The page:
Tail biting is a behavioral problem that involves both biters and victimized pigs. The biters are triggered by things such as genetics, physiology, or insufficient housing, nutrition or environmental enrichment needs.

The victimized pigs, or those that have their tails bit or even chewed off completely, are attractive to biters because of their sex, body size or their insensitivity to being chewed. In a PorkBridge webinar, Yuzhi Li, Associate Professor-Swine Behavior/Alternative Production at the West Central Research and Outreach Center at the University of Minnesota, offered tips to combat this problem.

Research has shown that while biting happens in herds with both docked and undocked tails, it is more prevalent in undocked herds, Li says. Not only is it painful for the victimized pigs and can lead to infection, the damage caused by biting and infection can lead to carcass trim loss, with more of the animal having to be trimmed away to remove the damaged area. If too severe, the pig may not even be able to be sold at all, Li notes. Pigs that are victimized generally weigh less than non-victim pigs.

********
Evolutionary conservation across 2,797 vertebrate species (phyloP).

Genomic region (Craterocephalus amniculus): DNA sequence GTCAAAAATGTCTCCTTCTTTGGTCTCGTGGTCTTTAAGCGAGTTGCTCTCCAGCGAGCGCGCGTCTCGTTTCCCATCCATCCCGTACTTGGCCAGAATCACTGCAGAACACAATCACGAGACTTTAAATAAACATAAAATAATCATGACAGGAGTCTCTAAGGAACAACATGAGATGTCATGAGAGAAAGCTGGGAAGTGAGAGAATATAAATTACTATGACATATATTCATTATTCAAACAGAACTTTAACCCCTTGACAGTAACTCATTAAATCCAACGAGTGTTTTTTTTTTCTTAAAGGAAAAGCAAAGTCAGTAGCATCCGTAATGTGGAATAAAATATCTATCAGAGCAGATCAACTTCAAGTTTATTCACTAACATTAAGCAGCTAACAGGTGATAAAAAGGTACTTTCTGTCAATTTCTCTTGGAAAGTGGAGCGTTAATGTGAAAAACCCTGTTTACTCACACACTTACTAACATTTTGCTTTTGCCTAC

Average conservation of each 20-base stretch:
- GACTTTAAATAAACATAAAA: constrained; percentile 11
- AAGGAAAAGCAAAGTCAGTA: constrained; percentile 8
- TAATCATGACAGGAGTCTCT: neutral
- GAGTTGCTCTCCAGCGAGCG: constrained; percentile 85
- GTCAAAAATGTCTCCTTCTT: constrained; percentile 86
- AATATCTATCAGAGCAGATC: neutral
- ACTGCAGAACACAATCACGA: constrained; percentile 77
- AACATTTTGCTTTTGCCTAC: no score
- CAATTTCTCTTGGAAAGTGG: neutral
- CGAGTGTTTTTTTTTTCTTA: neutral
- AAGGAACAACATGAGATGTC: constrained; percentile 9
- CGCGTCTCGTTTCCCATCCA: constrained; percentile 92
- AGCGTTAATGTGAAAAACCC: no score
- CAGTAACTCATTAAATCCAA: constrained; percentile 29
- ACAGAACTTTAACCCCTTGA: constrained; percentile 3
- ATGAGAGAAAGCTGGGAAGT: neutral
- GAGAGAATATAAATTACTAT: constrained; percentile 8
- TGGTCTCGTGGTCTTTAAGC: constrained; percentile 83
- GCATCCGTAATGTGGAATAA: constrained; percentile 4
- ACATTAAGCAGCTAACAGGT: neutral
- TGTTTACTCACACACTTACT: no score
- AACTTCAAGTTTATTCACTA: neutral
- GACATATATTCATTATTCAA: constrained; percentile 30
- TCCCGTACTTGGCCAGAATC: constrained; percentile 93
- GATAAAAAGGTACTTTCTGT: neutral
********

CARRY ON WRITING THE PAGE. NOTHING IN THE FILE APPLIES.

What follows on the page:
Here are three things you can do to reduce or prevent tail biting in your herd.

  1. Provide environmental enrichment. “Provide a small amount of substrate to pigs daily. It must be destroyable or easily manipulated, but the main thing is that it’s novel. If it’s not new, it won’t keep the pig’s interest,” Li says. The pigs can chew on that rather than each other.
  2. Observe the herd daily and catch any biting early. This will allow you to remove the tail biters promptly, Li says. There is usually an “indicator pig” that is the first pig to show signs of being bit and indicates that there is a biter or biters in the pen. At the first sign of an indicator pig, it is time to find the tail biters and remove them from the pen. Catching the behavior at the first sign prevents it from spreading.
  3. Optimize the housing environment. Pigs are more likely to bite if there’s competition for resources in the pen. “Fighting for space at the feeder or drinker can lead to chewing on each other,” Li notes. “There should also be ample and comfortable laying areas, proper ventilation and lighting.”

Farm Journal’s Pork | Katie James | August